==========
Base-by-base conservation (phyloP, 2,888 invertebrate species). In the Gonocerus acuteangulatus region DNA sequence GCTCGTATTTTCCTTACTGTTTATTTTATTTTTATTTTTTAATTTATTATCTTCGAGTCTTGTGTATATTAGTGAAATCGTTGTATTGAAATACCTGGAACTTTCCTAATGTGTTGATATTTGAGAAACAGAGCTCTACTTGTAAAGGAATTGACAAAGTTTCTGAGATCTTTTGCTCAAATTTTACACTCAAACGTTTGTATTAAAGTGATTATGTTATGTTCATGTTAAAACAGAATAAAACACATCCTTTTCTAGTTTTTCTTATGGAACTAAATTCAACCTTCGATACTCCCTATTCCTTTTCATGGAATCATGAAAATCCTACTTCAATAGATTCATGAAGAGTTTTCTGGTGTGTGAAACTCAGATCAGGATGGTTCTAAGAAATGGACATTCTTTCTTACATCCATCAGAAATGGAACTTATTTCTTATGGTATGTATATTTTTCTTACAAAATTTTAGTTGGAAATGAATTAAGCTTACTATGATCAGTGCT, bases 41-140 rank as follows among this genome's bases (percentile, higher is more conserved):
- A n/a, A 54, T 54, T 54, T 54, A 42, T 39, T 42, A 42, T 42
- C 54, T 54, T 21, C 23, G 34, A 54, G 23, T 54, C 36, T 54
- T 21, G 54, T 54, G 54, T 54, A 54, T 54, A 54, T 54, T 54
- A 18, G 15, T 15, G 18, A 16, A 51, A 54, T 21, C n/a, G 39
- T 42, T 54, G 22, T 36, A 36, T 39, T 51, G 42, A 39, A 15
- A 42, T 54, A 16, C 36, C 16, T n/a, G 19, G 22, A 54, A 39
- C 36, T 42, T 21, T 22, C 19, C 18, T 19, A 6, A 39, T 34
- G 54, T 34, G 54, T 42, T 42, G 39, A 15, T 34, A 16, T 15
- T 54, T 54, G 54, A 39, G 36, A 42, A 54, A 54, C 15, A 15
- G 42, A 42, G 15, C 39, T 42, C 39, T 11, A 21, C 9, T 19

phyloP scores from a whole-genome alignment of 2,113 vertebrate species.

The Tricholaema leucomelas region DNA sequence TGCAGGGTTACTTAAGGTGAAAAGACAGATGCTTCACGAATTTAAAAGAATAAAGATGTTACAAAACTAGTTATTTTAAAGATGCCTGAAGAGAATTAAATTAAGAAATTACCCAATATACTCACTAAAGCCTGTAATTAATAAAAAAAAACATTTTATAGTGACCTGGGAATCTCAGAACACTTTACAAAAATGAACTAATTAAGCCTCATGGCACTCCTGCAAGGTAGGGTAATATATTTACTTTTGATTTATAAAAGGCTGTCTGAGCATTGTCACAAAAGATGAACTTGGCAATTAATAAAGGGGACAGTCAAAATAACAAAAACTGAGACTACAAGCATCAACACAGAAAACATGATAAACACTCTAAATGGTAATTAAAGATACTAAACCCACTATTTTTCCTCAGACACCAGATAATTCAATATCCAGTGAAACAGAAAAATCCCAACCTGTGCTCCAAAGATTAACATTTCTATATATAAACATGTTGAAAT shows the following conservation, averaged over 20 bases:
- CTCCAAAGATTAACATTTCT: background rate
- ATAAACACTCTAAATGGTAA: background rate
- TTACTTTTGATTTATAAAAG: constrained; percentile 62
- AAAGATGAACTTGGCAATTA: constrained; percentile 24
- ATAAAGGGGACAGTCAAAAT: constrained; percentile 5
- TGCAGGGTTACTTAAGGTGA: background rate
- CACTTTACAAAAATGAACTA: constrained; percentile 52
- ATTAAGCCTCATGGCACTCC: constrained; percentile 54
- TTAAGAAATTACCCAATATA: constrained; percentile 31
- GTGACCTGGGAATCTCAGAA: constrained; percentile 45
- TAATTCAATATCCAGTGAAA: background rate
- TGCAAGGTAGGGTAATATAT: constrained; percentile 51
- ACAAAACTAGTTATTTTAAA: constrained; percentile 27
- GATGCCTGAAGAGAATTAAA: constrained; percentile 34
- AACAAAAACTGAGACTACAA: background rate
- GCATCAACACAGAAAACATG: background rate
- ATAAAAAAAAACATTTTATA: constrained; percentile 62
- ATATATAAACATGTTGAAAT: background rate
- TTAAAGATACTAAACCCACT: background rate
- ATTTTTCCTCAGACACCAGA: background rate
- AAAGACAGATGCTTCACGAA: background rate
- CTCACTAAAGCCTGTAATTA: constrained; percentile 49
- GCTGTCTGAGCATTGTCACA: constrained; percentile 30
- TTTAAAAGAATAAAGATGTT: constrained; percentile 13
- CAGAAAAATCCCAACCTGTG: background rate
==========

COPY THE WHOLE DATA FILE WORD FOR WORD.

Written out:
Base-by-base conservation (phyloP, 2,888 invertebrate species). In the Gonocerus acuteangulatus region DNA sequence GCTCGTATTTTCCTTACTGTTTATTTTATTTTTATTTTTTAATTTATTATCTTCGAGTCTTGTGTATATTAGTGAAATCGTTGTATTGAAATACCTGGAACTTTCCTAATGTGTTGATATTTGAGAAACAGAGCTCTACTTGTAAAGGAATTGACAAAGTTTCTGAGATCTTTTGCTCAAATTTTACACTCAAACGTTTGTATTAAAGTGATTATGTTATGTTCATGTTAAAACAGAATAAAACACATCCTTTTCTAGTTTTTCTTATGGAACTAAATTCAACCTTCGATACTCCCTATTCCTTTTCATGGAATCATGAAAATCCTACTTCAATAGATTCATGAAGAGTTTTCTGGTGTGTGAAACTCAGATCAGGATGGTTCTAAGAAATGGACATTCTTTCTTACATCCATCAGAAATGGAACTTATTTCTTATGGTATGTATATTTTTCTTACAAAATTTTAGTTGGAAATGAATTAAGCTTACTATGATCAGTGCT, bases 41-140 rank as follows among this genome's bases (percentile, higher is more conserved):
- A n/a, A 54, T 54, T 54, T 54, A 42, T 39, T 42, A 42, T 42
- C 54, T 54, T 21, C 23, G 34, A 54, G 23, T 54, C 36, T 54
- T 21, G 54, T 54, G 54, T 54, A 54, T 54, A 54, T 54, T 54
- A 18, G 15, T 15, G 18, A 16, A 51, A 54, T 21, C n/a, G 39
- T 42, T 54, G 22, T 36, A 36, T 39, T 51, G 42, A 39, A 15
- A 42, T 54, A 16, C 36, C 16, T n/a, G 19, G 22, A 54, A 39
- C 36, T 42, T 21, T 22, C 19, C 18, T 19, A 6, A 39, T 34
- G 54, T 34, G 54, T 42, T 42, G 39, A 15, T 34, A 16, T 15
- T 54, T 54, G 54, A 39, G 36, A 42, A 54, A 54, C 15, A 15
- G 42, A 42, G 15, C 39, T 42, C 39, T 11, A 21, C 9, T 19

phyloP scores from a whole-genome alignment of 2,113 vertebrate species.

The Tricholaema leucomelas region DNA sequence TGCAGGGTTACTTAAGGTGAAAAGACAGATGCTTCACGAATTTAAAAGAATAAAGATGTTACAAAACTAGTTATTTTAAAGATGCCTGAAGAGAATTAAATTAAGAAATTACCCAATATACTCACTAAAGCCTGTAATTAATAAAAAAAAACATTTTATAGTGACCTGGGAATCTCAGAACACTTTACAAAAATGAACTAATTAAGCCTCATGGCACTCCTGCAAGGTAGGGTAATATATTTACTTTTGATTTATAAAAGGCTGTCTGAGCATTGTCACAAAAGATGAACTTGGCAATTAATAAAGGGGACAGTCAAAATAACAAAAACTGAGACTACAAGCATCAACACAGAAAACATGATAAACACTCTAAATGGTAATTAAAGATACTAAACCCACTATTTTTCCTCAGACACCAGATAATTCAATATCCAGTGAAACAGAAAAATCCCAACCTGTGCTCCAAAGATTAACATTTCTATATATAAACATGTTGAAAT shows the following conservation, averaged over 20 bases:
- CTCCAAAGATTAACATTTCT: background rate
- ATAAACACTCTAAATGGTAA: background rate
- TTACTTTTGATTTATAAAAG: constrained; percentile 62
- AAAGATGAACTTGGCAATTA: constrained; percentile 24
- ATAAAGGGGACAGTCAAAAT: constrained; percentile 5
- TGCAGGGTTACTTAAGGTGA: background rate
- CACTTTACAAAAATGAACTA: constrained; percentile 52
- ATTAAGCCTCATGGCACTCC: constrained; percentile 54
- TTAAGAAATTACCCAATATA: constrained; percentile 31
- GTGACCTGGGAATCTCAGAA: constrained; percentile 45
- TAATTCAATATCCAGTGAAA: background rate
- TGCAAGGTAGGGTAATATAT: constrained; percentile 51
- ACAAAACTAGTTATTTTAAA: constrained; percentile 27
- GATGCCTGAAGAGAATTAAA: constrained; percentile 34
- AACAAAAACTGAGACTACAA: background rate
- GCATCAACACAGAAAACATG: background rate
- ATAAAAAAAAACATTTTATA: constrained; percentile 62
- ATATATAAACATGTTGAAAT: background rate
- TTAAAGATACTAAACCCACT: background rate
- ATTTTTCCTCAGACACCAGA: background rate
- AAAGACAGATGCTTCACGAA: background rate
- CTCACTAAAGCCTGTAATTA: constrained; percentile 49
- GCTGTCTGAGCATTGTCACA: constrained; percentile 30
- TTTAAAAGAATAAAGATGTT: constrained; percentile 13
- CAGAAAAATCCCAACCTGTG: background rate